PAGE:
Writing in the Guardian last week, Simon Copland’s piece March in March does not offer credible alternatives has attracted howls of derision from left and right alike.
Copland has set out to crticise the left for not building an alternative but has failed to outline how that alternative might emerge. Some of his critics point out that this is stating the bleeding obvious, others point out the simple truth that protests can build and that most revolutions have started with a population protesting that enough is enough.
In that context what Copland appears to be trying to say is that the left in Australia has not connected with a comfortably well-off Australian middle-class. Again, say some of the 400 people criticising the article, this is hardly in-depth commentary.
The real challenge is how to build a political movement that does engage the middle class, or accelerate the sense of dispossession so that the middle class is activated. The return of an active left in Europe is an example of the latter and raises the far more interesting question as to how and whether the Greens and the Socialists/Anarchists might work together in the future. Given the imminence of the G20 in Brisbane and the Abbot Goverments first counter-reformation budget that issue has some urgency.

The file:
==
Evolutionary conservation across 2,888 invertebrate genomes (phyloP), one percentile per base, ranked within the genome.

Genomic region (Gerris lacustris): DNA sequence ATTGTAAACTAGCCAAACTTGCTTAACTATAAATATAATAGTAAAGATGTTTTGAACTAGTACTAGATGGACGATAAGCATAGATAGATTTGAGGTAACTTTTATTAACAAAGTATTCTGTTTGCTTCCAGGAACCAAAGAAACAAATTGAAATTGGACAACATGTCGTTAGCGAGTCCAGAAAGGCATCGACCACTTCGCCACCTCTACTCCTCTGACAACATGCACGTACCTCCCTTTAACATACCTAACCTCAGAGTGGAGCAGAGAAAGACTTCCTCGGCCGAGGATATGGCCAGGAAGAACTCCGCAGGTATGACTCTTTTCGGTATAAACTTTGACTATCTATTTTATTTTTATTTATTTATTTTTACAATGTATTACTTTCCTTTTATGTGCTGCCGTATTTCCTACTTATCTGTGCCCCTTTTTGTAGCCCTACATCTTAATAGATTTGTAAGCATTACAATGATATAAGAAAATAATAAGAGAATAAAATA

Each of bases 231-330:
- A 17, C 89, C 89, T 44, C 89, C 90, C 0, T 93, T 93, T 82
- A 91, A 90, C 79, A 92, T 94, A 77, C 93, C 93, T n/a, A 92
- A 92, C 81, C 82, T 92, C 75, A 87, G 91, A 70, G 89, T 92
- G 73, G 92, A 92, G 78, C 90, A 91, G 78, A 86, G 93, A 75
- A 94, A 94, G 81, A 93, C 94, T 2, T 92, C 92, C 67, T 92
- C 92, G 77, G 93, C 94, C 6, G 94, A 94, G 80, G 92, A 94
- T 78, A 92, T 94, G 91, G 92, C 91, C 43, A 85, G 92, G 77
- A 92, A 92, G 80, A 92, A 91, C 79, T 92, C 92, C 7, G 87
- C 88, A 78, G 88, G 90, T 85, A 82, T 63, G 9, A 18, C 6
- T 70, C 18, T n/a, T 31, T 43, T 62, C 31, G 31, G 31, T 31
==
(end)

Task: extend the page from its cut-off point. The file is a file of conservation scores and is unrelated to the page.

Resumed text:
In hindsight, the scale of the March in March simply reveals in hindsight that Copland was out of touch with the scale of dissatisfaction amoung voters. That is hardly a crime, we all misread the tea leaves some days. Given the media’s deliberate ignoring of the march, anyone with influence in the media should have been using it to increase awareness of the march and reasons for the protest.
What is more important, though, is that we dedicate our energies to building an alternative vision of the future. We have to establish not only that that future is possible and desirable, but that the counter-reformationists are out to destroy it, so that the majority of people will fight for it.
Copland is right that change is going to be partially driven by investors making decisions that influence corporate behaviour and partly by redefining the debate, but fails completely to recognise that the March in March is an important step to build a determined and cooperative effort between activists, protestors, community groups, welfare providers and political parties.
As became clear at the recent Cloudstreet forum on civil-liberties at Jaegara Hall simply shouting at people who are shouting with megaphones that they do not have the answers is not an answer in itself. That discussion highighted the need to create forums that allow these alternative visions to flourish. In addition to protesting against the G20 summit, we need to build an alternative vision by hosting a summit that develops and promotes that alternative view.